Rick Sanchez's Prejudices—and Mine
Finding your inner bigot.
Every year in the United States, fatigue, confusion, and carelessness conspire to offer us a teachable moment about prejudice.
Every year, we blow it.
Rick Sanchez's tirade against Jews who control the media was the latest offering. Previous installments include a) Henry Louis "Skip" Gates getting arrested inside his own home by Sgt. James Crowley of the Cambridge, Mass., police department; b) Michael "Kramer" Richards telling a black heckler at a nightclub that such impertinence in the past might have gotten the heckler strung up with a noose; and c) former Virginia Sen. George "Macaca" Allen's reference to a South Asian-American teenager as a kind of rhesus monkey.
The first—and worst—question we ask ourselves when these incidents occur is whether the perpetrator and victim belong to the same ethnic/gender/racial/religious group. If Sanchez were Jewish, Crowley were black, and Allen were South Asian, the incidents would have been brushed aside. That's because our first assumption about prejudice is that perpetrators and victims have to come from different groups. We assume that Jews cannot be anti-Semitic, that women cannot be sexist, and people of color cannot be racist.
The second—and second-worst—question we ask ourselves is whether the perpetrator meant to cause harm. We expect perpetrators to deny this, of course. So we look to their past to find evidence of hatred toward the victim's group. That's because our second assumption about prejudice is that it stems from animosity. Prejudice has to be conscious.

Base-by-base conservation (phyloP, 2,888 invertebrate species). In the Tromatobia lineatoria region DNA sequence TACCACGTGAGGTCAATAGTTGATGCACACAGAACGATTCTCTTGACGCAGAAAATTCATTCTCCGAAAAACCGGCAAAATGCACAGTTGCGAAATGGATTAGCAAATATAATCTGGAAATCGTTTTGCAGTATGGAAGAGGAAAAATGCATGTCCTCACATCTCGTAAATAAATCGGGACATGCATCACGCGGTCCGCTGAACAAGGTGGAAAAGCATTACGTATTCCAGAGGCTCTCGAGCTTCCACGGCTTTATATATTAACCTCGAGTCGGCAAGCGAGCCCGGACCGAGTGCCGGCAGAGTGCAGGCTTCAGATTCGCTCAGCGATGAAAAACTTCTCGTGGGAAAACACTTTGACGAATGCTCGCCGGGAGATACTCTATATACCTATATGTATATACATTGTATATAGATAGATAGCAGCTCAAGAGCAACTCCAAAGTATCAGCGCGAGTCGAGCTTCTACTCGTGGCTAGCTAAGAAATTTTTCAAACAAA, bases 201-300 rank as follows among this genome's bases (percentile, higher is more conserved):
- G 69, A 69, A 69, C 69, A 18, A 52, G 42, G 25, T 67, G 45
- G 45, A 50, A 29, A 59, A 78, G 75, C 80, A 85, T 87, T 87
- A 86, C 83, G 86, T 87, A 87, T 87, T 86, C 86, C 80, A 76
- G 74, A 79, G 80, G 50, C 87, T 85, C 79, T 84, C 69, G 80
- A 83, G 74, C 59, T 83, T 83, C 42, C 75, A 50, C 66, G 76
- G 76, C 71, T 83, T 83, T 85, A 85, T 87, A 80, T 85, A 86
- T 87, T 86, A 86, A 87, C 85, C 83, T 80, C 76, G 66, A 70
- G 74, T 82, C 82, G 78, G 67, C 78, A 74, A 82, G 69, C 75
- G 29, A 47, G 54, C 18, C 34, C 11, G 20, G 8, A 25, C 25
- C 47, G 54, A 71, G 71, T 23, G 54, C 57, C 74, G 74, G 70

Police departments today insulate themselves against racial profiling lawsuits by hiring cops of color. Corporations make sure that gays and lesbians are in their boardrooms to protect themselves against accusations of homophobia. Equal-opportunity notices abound in workplaces. National surveys show these measures are highly effective in getting no Americans to report being prejudiced in any way. Systematic research, however, shows that thousands of black patients each year receive substandard treatment compared with whites. Millions of women receive less pay for doing the same work as men. And gay and lesbian teenagers throw themselves off tall bridges at a much higher rate than straight kids.
Our conception of prejudice is fearfully wrong. Psychologists Andrew Scott Baron and Mahzarin Banaji once conducted a study evaluating the conscious and unconscious attitudes of 6-year-olds, 10-year-olds, and adults. The 10-year-olds reported less prejudice than the small kids, and the adults reported no prejudices at all. But that was at a conscious level. At an unconscious level, the three groups had identical attitudes. Other research has shown that at an unconscious level, huge majorities of Americans (including sizable numbers of African-Americans) are biased against blacks. Huge numbers of women, as well as men, value men's professional contributions more than they value women's professional work. Large majorities of gays, Arabs, and people with disabilities have unconscious biases against people from those groups.